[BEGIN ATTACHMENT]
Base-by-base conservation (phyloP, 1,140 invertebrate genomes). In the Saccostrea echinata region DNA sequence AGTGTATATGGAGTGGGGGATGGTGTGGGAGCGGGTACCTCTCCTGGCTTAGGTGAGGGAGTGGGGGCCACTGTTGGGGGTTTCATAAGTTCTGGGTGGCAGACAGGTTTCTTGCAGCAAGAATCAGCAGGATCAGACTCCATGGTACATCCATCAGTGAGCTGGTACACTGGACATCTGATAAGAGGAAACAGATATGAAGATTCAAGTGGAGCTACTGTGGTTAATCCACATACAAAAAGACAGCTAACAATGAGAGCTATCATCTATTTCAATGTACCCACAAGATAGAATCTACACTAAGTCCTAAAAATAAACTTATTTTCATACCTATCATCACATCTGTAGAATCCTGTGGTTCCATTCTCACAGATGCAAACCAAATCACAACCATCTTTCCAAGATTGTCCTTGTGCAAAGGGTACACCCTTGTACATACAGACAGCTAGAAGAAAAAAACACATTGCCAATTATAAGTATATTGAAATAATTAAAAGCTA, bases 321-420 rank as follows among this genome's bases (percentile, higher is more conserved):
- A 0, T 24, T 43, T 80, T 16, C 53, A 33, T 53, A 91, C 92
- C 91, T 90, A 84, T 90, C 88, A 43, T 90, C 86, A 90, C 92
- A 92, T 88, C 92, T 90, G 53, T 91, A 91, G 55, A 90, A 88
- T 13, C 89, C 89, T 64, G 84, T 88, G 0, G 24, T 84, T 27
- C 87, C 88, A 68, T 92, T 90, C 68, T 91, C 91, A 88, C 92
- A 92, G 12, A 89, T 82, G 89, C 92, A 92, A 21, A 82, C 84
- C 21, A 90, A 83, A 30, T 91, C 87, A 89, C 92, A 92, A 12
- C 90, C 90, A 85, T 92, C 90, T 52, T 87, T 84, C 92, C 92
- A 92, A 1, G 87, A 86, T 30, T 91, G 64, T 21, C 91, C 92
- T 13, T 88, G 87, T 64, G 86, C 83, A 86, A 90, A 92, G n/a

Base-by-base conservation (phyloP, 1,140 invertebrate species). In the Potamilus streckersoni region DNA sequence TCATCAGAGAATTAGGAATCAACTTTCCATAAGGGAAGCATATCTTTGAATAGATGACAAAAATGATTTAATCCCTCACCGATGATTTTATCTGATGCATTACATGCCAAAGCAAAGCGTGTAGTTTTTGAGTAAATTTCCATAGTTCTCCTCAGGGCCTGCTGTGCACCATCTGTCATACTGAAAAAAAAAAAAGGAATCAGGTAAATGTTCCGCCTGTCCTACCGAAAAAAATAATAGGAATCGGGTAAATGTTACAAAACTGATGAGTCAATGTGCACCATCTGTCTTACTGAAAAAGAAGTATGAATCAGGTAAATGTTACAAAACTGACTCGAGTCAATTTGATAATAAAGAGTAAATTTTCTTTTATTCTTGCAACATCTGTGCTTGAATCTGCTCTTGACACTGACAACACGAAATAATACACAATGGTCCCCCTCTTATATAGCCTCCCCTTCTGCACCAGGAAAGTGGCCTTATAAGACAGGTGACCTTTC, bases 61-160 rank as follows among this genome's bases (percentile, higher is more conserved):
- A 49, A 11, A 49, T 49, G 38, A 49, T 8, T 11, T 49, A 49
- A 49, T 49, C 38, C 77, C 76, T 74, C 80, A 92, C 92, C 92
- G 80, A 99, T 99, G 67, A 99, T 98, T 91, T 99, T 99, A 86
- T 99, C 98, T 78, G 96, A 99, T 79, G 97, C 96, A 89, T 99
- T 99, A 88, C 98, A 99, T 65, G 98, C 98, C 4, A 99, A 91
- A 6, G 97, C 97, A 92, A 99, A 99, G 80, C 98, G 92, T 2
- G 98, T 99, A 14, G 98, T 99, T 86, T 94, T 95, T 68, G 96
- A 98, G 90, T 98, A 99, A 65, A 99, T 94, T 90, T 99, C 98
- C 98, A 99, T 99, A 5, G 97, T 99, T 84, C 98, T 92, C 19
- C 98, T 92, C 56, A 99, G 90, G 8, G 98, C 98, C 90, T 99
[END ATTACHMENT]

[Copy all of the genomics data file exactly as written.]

Base-by-base conservation (phyloP, 1,140 invertebrate genomes). In the Saccostrea echinata region DNA sequence AGTGTATATGGAGTGGGGGATGGTGTGGGAGCGGGTACCTCTCCTGGCTTAGGTGAGGGAGTGGGGGCCACTGTTGGGGGTTTCATAAGTTCTGGGTGGCAGACAGGTTTCTTGCAGCAAGAATCAGCAGGATCAGACTCCATGGTACATCCATCAGTGAGCTGGTACACTGGACATCTGATAAGAGGAAACAGATATGAAGATTCAAGTGGAGCTACTGTGGTTAATCCACATACAAAAAGACAGCTAACAATGAGAGCTATCATCTATTTCAATGTACCCACAAGATAGAATCTACACTAAGTCCTAAAAATAAACTTATTTTCATACCTATCATCACATCTGTAGAATCCTGTGGTTCCATTCTCACAGATGCAAACCAAATCACAACCATCTTTCCAAGATTGTCCTTGTGCAAAGGGTACACCCTTGTACATACAGACAGCTAGAAGAAAAAAACACATTGCCAATTATAAGTATATTGAAATAATTAAAAGCTA, bases 321-420 rank as follows among this genome's bases (percentile, higher is more conserved):
- A 0, T 24, T 43, T 80, T 16, C 53, A 33, T 53, A 91, C 92
- C 91, T 90, A 84, T 90, C 88, A 43, T 90, C 86, A 90, C 92
- A 92, T 88, C 92, T 90, G 53, T 91, A 91, G 55, A 90, A 88
- T 13, C 89, C 89, T 64, G 84, T 88, G 0, G 24, T 84, T 27
- C 87, C 88, A 68, T 92, T 90, C 68, T 91, C 91, A 88, C 92
- A 92, G 12, A 89, T 82, G 89, C 92, A 92, A 21, A 82, C 84
- C 21, A 90, A 83, A 30, T 91, C 87, A 89, C 92, A 92, A 12
- C 90, C 90, A 85, T 92, C 90, T 52, T 87, T 84, C 92, C 92
- A 92, A 1, G 87, A 86, T 30, T 91, G 64, T 21, C 91, C 92
- T 13, T 88, G 87, T 64, G 86, C 83, A 86, A 90, A 92, G n/a

Base-by-base conservation (phyloP, 1,140 invertebrate species). In the Potamilus streckersoni region DNA sequence TCATCAGAGAATTAGGAATCAACTTTCCATAAGGGAAGCATATCTTTGAATAGATGACAAAAATGATTTAATCCCTCACCGATGATTTTATCTGATGCATTACATGCCAAAGCAAAGCGTGTAGTTTTTGAGTAAATTTCCATAGTTCTCCTCAGGGCCTGCTGTGCACCATCTGTCATACTGAAAAAAAAAAAAGGAATCAGGTAAATGTTCCGCCTGTCCTACCGAAAAAAATAATAGGAATCGGGTAAATGTTACAAAACTGATGAGTCAATGTGCACCATCTGTCTTACTGAAAAAGAAGTATGAATCAGGTAAATGTTACAAAACTGACTCGAGTCAATTTGATAATAAAGAGTAAATTTTCTTTTATTCTTGCAACATCTGTGCTTGAATCTGCTCTTGACACTGACAACACGAAATAATACACAATGGTCCCCCTCTTATATAGCCTCCCCTTCTGCACCAGGAAAGTGGCCTTATAAGACAGGTGACCTTTC, bases 61-160 rank as follows among this genome's bases (percentile, higher is more conserved):
- A 49, A 11, A 49, T 49, G 38, A 49, T 8, T 11, T 49, A 49
- A 49, T 49, C 38, C 77, C 76, T 74, C 80, A 92, C 92, C 92
- G 80, A 99, T 99, G 67, A 99, T 98, T 91, T 99, T 99, A 86
- T 99, C 98, T 78, G 96, A 99, T 79, G 97, C 96, A 89, T 99
- T 99, A 88, C 98, A 99, T 65, G 98, C 98, C 4, A 99, A 91
- A 6, G 97, C 97, A 92, A 99, A 99, G 80, C 98, G 92, T 2
- G 98, T 99, A 14, G 98, T 99, T 86, T 94, T 95, T 68, G 96
- A 98, G 90, T 98, A 99, A 65, A 99, T 94, T 90, T 99, C 98
- C 98, A 99, T 99, A 5, G 97, T 99, T 84, C 98, T 92, C 19
- C 98, T 92, C 56, A 99, G 90, G 8, G 98, C 98, C 90, T 99